N Channel MOSFET not working properly

I’m at a loss as to the problem, but I’m trying to use this SMD N channel Mosfet as a small switch. I actually have 2 different custom boards I’ve made with it on, and neither are working, So I populated on of my boards with the bare minimum to test it, and it’s not working. Seems like it’s on all the time, whether I turn Digital pin 4 on or off. Here’s photos of the schematic, the board layout, and even one of the actual real life board. I don’t think I have the source/drain/gate hooked up wrong, do I?
Thanks!

PS. The board has a 5 volt regulator on it for the ATtiny85. I tested the ATtiny85 by have it blink a different pin on and off, and watching it with my meter, and it was working. So I know the ATtiny85 is working. But when I had it blink D4 on and off every second, (that’s that pin connected to the gate of the MOSFET), it was always on according to my meter.

board.pdf (21.3 KB)

Connections look okay buts it is a low side switch, what are you connecting as a load? Voltage only isn’t a valid test.

I used a 5ohm 25watt resistor.
Ammeter showed about 2 amps current flow - all the time. Regardless of the digital Pin state
According to the data sheet at three votes it can handle 4+ amps.
My end result will be a DC gearmotor the drawls about 300 mill amps

If you've got an LED so you can see the gate is switching.... The MOSFET is backwards, or it's shorted/blown, or it's the wrong part. I'd guess you've got the drain & source reversed. (I didn't check the datasheet or your board layout.)

I used a 5ohm 25watt resistor.
Ammeter showed about 2 amps current flow - all the time

Next time, I'd suggest starting with a "lighter" load. Maybe an LED with a few-hundred Ohm series resistor... Something that can't burn anything up even if it (or something else) is wired wrong. When that works, you can add a heaver load or the actual load. And, you can optionally leave the LED in the circuit so you can if it still works with the real load...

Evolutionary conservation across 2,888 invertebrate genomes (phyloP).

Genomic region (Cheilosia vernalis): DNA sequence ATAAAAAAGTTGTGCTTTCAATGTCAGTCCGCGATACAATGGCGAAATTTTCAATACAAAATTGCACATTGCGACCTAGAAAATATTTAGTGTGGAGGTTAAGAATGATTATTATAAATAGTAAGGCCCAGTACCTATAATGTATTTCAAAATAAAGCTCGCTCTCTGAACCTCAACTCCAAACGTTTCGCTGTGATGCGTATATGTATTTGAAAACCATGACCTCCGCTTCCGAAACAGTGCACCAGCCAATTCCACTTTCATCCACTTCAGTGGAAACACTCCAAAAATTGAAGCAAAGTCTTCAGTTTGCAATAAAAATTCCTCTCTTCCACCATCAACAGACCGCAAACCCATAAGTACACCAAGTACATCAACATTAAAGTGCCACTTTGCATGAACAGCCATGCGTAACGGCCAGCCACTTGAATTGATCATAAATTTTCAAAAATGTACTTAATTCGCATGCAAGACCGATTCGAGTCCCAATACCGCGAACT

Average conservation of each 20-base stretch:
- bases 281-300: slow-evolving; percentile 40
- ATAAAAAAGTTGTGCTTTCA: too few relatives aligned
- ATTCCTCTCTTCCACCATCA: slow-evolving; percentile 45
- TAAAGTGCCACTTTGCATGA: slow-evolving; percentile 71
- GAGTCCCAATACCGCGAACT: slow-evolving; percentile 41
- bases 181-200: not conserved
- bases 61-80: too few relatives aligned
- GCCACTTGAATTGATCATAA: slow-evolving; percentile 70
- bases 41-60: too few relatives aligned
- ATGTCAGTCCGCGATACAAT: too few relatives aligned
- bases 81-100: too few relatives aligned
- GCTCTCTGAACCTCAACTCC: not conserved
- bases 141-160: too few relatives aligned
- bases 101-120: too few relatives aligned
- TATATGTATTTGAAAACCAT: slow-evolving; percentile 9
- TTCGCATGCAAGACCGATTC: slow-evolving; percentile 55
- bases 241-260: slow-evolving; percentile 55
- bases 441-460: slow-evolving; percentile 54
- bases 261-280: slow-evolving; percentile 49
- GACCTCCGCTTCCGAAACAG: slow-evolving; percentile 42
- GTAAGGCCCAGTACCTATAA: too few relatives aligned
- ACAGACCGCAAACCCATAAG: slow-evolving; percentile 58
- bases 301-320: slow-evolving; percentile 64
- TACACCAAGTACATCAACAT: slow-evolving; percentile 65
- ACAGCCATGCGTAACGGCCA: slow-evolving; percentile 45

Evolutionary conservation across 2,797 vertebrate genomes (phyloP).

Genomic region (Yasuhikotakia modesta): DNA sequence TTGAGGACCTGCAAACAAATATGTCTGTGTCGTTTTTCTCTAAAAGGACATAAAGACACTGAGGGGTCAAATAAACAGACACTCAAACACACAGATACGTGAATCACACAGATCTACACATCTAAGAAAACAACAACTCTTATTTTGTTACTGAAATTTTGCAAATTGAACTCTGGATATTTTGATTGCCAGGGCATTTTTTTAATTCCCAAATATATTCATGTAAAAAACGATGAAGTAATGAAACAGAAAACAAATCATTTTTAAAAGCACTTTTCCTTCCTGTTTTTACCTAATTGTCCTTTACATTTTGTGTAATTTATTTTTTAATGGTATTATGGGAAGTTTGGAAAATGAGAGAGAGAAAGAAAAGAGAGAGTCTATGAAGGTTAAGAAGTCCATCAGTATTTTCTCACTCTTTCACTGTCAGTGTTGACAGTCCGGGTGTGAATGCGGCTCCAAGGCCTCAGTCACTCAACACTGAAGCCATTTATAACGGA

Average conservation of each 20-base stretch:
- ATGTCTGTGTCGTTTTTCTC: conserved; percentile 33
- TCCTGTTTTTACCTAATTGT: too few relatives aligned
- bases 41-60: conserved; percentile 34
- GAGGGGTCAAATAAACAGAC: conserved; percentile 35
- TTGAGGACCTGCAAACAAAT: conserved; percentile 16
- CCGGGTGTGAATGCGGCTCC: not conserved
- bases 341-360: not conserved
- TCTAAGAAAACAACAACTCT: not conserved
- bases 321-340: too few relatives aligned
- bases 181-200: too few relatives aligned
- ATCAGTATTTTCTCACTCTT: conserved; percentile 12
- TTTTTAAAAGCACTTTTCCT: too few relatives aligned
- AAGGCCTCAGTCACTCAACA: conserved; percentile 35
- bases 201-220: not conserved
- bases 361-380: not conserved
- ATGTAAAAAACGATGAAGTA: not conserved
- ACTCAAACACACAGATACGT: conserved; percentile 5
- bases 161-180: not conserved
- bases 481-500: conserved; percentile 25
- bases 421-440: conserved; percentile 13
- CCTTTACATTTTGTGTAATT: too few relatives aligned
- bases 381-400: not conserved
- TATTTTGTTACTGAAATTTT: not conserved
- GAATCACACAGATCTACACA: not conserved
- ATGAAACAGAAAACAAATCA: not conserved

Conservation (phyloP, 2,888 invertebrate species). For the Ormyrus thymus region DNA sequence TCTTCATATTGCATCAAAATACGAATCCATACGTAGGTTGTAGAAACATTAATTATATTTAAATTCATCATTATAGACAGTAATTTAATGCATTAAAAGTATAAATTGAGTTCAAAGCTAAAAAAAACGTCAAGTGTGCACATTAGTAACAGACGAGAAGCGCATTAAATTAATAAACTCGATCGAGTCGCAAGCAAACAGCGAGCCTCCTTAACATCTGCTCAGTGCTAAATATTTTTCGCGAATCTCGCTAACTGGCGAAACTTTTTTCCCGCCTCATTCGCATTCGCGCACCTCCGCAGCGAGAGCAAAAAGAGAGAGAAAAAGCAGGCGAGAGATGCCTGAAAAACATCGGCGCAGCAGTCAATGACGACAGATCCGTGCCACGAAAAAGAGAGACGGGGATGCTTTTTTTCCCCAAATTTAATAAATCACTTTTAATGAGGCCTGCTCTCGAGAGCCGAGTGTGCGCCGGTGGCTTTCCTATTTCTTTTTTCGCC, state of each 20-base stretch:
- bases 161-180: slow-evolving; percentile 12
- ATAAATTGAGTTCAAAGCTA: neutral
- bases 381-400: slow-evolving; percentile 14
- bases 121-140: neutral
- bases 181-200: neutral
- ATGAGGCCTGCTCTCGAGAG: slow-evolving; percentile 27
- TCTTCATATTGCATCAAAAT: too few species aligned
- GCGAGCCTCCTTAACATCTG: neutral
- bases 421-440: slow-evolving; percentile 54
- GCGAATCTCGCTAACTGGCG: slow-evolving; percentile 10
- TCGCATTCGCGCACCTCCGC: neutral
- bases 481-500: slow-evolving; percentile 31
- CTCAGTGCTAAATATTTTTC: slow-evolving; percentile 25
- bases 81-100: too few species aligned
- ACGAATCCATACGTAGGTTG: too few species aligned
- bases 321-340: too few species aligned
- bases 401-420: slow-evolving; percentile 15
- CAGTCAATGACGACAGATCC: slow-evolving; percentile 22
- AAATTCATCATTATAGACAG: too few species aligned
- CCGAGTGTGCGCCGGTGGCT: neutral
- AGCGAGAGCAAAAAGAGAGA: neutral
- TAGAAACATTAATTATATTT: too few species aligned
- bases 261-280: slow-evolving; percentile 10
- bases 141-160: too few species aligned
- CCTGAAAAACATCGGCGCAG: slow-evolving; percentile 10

I have the source connected to ground.
The gate connected to D4

And the drain is the ground for my motor, which is connected to 12 volt on the other lead

Do I have the source and drain backwards?

And of course the test sketch you are using is not missing a pinMode(4, OUTPUT) statement ?

No I have the pin mode set.
I’m going to try a new bare PCBoard, and only populate the MOSFET and three jumper wires. I’ll connect the source to ground, the gate to a 5 V supply from my Uno (I’ll tie the grounds together from My Uno and my 12 V power supply ) and the drain I’ll connect to The ground of a small gear motor powered by 12 volts on the positive side of the gear motor
Set a van when I connect or on connect the gate from the 5 V supply that should turn the motor on or off right? Don’t go away I’ll try this and be back in 10 minutes!

Step 1. Chip is the correct chip. Markings on chip match up. I have 10 new ones.

No shorts on board, and wires all have continuity to the chip

OK, with the bare bones test, I got it working. I discovered that if the gate is left open, the MOSFET will kick on. It'd put off if I grounded it. But just a finger touch on the lead would start the motor running again.